Congress Hates You, Votes To Bring Back Glory Days Of Opaque Airfare Pricing

Remember the good ol’ days of 2011, when you would see an airline advertising $99 tickets to somewhere nice, only to later find out that the actual airfare was much higher? For some reason that has absolutely nothing to do with huge amounts of donation money from the travel industry, the House of Representatives has decided that consumers should no longer have access to transparent airfares.

The ridiculously named Transparent Airfares Act of 2014 was introduced in the House earlier this year by Pennsylvania professional airline puppet Congressman Bill Shuster, and was passed by the House earlier today by voice vote.

The legislation was rushed through the House Transportation and Infrastructure Committee earlier this year with no hearings, no public debate, and no calls for comments. It has support from both Democrat and Republican members of Congress, demonstrating that their hatred of consumers knows no party affiliation.

In spite of its name, the bill seeks to overturn the 2012 FAA rules that required airlines to include taxes and fees into their advertised fares. In 2013, the airline industry tried to fight it in court, but failed miserably. And so they turned to Shuster, whose top campaign contributors include United Airlines, Atlas Air, Airlines for America, and Delta.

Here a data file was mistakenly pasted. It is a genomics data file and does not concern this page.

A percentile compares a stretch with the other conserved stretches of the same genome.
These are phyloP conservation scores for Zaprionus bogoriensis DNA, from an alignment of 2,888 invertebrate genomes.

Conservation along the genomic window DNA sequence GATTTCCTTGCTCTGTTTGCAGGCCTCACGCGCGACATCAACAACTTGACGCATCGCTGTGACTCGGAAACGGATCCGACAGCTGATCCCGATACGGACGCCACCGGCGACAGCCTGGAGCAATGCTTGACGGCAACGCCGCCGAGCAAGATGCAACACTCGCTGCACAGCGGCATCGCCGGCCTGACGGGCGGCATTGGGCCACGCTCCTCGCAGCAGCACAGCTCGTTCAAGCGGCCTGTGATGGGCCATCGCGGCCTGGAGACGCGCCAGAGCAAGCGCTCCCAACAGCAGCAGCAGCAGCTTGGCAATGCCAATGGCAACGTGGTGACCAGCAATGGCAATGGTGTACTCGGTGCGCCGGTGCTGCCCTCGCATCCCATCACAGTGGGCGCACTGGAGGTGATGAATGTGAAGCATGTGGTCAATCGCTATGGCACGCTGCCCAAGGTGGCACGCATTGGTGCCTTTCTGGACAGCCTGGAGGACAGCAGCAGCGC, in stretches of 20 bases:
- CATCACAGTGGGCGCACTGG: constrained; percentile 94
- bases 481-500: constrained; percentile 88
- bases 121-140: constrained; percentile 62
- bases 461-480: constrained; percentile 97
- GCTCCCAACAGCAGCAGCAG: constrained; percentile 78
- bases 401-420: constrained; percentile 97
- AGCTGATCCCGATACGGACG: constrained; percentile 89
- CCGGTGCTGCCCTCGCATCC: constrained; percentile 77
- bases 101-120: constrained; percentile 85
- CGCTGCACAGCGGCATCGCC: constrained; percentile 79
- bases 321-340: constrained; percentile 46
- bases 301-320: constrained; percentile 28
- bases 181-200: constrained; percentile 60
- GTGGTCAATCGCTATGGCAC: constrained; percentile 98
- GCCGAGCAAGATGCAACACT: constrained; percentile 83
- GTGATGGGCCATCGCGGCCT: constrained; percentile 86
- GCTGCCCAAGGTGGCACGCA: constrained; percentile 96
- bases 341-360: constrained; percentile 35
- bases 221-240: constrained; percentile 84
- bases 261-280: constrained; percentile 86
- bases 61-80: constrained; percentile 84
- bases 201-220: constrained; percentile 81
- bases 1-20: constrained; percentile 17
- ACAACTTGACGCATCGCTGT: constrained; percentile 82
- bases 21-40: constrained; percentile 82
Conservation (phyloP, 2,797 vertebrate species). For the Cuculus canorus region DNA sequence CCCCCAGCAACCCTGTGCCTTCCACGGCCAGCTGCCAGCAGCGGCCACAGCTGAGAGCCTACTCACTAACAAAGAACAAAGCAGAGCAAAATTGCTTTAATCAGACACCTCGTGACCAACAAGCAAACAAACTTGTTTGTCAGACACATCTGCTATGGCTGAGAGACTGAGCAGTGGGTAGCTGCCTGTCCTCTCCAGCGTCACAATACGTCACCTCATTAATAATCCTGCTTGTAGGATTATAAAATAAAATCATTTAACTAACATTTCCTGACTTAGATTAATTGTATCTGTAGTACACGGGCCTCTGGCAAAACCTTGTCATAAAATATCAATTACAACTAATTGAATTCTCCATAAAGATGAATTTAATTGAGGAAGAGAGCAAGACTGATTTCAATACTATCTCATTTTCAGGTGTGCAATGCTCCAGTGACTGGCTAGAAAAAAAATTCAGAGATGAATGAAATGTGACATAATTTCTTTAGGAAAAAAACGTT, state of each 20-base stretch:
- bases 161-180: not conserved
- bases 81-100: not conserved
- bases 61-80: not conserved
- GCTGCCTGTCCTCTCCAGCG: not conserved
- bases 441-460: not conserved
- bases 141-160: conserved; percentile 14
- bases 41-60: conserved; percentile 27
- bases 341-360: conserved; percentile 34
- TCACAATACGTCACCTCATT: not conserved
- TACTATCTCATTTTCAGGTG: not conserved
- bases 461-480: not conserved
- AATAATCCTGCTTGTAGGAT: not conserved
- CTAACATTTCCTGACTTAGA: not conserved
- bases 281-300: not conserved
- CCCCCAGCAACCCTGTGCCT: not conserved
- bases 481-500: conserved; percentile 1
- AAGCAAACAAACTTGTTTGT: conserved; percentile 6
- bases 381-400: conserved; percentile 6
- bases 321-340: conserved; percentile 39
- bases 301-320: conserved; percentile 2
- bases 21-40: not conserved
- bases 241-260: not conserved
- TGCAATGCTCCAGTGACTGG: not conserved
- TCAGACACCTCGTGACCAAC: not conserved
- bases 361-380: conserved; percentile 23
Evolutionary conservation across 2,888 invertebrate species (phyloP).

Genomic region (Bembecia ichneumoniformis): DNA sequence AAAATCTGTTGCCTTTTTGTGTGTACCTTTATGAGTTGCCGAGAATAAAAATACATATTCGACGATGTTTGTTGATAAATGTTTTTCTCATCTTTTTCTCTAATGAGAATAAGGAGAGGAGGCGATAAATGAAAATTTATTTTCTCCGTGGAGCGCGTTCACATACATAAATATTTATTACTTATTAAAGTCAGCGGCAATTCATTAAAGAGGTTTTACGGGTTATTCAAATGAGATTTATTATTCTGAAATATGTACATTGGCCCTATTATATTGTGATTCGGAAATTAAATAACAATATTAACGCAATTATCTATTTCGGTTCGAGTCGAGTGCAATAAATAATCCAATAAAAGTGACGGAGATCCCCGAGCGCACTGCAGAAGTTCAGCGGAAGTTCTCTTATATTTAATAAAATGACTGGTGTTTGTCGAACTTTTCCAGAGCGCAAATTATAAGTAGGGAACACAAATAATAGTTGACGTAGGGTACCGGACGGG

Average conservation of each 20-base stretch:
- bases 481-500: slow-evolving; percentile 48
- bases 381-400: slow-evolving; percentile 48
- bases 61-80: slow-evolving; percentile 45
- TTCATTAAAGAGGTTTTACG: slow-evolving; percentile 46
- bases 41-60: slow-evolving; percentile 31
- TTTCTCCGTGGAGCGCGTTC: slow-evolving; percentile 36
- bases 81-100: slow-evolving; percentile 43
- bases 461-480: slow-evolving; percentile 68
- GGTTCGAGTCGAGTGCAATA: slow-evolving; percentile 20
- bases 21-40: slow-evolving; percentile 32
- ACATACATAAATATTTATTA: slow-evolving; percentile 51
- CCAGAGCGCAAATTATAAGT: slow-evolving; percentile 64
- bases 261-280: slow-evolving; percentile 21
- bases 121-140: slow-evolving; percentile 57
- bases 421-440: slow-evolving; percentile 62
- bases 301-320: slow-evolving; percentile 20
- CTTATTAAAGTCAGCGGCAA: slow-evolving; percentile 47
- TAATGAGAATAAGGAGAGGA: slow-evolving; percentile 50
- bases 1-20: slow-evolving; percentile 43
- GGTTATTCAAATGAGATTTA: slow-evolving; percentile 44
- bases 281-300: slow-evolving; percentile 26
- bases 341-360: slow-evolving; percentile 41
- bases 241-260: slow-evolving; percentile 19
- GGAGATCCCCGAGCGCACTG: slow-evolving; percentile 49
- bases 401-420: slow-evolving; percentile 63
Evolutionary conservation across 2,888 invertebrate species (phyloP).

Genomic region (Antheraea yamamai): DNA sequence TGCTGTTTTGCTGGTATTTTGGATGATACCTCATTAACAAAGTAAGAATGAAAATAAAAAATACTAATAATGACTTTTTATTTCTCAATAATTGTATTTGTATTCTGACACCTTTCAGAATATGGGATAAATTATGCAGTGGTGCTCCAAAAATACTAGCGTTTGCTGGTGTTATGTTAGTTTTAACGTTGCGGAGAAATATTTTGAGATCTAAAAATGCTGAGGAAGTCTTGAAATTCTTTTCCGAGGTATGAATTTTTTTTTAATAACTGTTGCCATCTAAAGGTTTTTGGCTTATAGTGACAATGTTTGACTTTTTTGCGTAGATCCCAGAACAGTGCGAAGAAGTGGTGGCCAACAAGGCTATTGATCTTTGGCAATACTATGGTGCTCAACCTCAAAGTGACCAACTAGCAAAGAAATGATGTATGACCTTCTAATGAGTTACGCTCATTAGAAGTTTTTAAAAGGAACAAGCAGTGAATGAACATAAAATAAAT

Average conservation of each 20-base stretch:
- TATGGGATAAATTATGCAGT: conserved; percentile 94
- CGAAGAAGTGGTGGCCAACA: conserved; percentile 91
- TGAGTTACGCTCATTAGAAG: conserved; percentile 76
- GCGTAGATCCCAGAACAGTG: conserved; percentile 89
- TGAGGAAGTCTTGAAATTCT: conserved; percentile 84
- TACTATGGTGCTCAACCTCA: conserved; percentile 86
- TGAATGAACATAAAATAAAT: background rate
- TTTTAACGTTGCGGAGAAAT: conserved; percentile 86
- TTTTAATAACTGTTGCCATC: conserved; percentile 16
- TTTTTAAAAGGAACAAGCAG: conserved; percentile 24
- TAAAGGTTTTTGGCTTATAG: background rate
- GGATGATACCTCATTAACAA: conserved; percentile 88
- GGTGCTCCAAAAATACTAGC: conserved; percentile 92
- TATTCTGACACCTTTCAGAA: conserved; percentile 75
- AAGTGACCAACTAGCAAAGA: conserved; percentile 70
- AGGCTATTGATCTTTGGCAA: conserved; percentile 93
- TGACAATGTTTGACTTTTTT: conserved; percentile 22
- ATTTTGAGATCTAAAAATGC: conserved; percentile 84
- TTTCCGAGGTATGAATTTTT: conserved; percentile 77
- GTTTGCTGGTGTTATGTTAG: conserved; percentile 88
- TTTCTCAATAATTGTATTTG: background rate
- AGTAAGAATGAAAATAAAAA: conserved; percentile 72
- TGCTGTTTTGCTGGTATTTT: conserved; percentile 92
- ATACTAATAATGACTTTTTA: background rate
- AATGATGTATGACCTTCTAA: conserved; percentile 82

In fact, Shuster was the candidate who received the most money from all but one of those donors with a vested interest in hiding the truth from air travelers. And he was second only to Cory Booker on United’s donation list — which isn’t surprising since Booker is the former Mayor of Newark, one of United’s main hubs.

But again, this wasn’t about huge amounts of money being poured into his campaign by the airline industry.

No, he maintains that his legislation isn’t intended to make fares more opaque, it’s to point out how much the government tacks on to airfares.

Thing is, there’s nothing preventing an airline from making it incredibly easy for consumers to see just how much of that total cost belongs to the airline and how much is going to the feds.

When Airline X lists a fare to Chicago, it could show right there on the poster ($XXX for the base airfare + $YYY for taxes and fees).

But airlines don’t want that. They want to be able to say “$XXX* to Chicago” and then have that asterisk explained on its website or in the fine print of the ad.

And so rather than a bill that would require airlines to provide more information to consumers, Shuster and his jet-fueled pals are happy to plunge us back into the dark ages of opaque airfare pricing.

“This is an industry-backed bill that should never have been cleared for takeoff in the first place,” says William J. McGee, aviation and transportation consultant to Consumers Union. “Despite its title, the Transparent Airfares Act would only serve to make the bottom line airfare price more opaque and harder for consumers to shop. Proponents of the legislation claim that consumers are being harmed because taxes and fees imposed are being ‘hidden’, which is simply untrue. The real harm to consumers would come from making it even more difficult to pinpoint the total cost of a ticket when travelers are already dealing with an influx of new airline fees for anything from carrying on bags, selecting seats, or calling reservation centers. Consumers Union strongly opposes this legislation and urges the Senate to block any similar legislative effort.”

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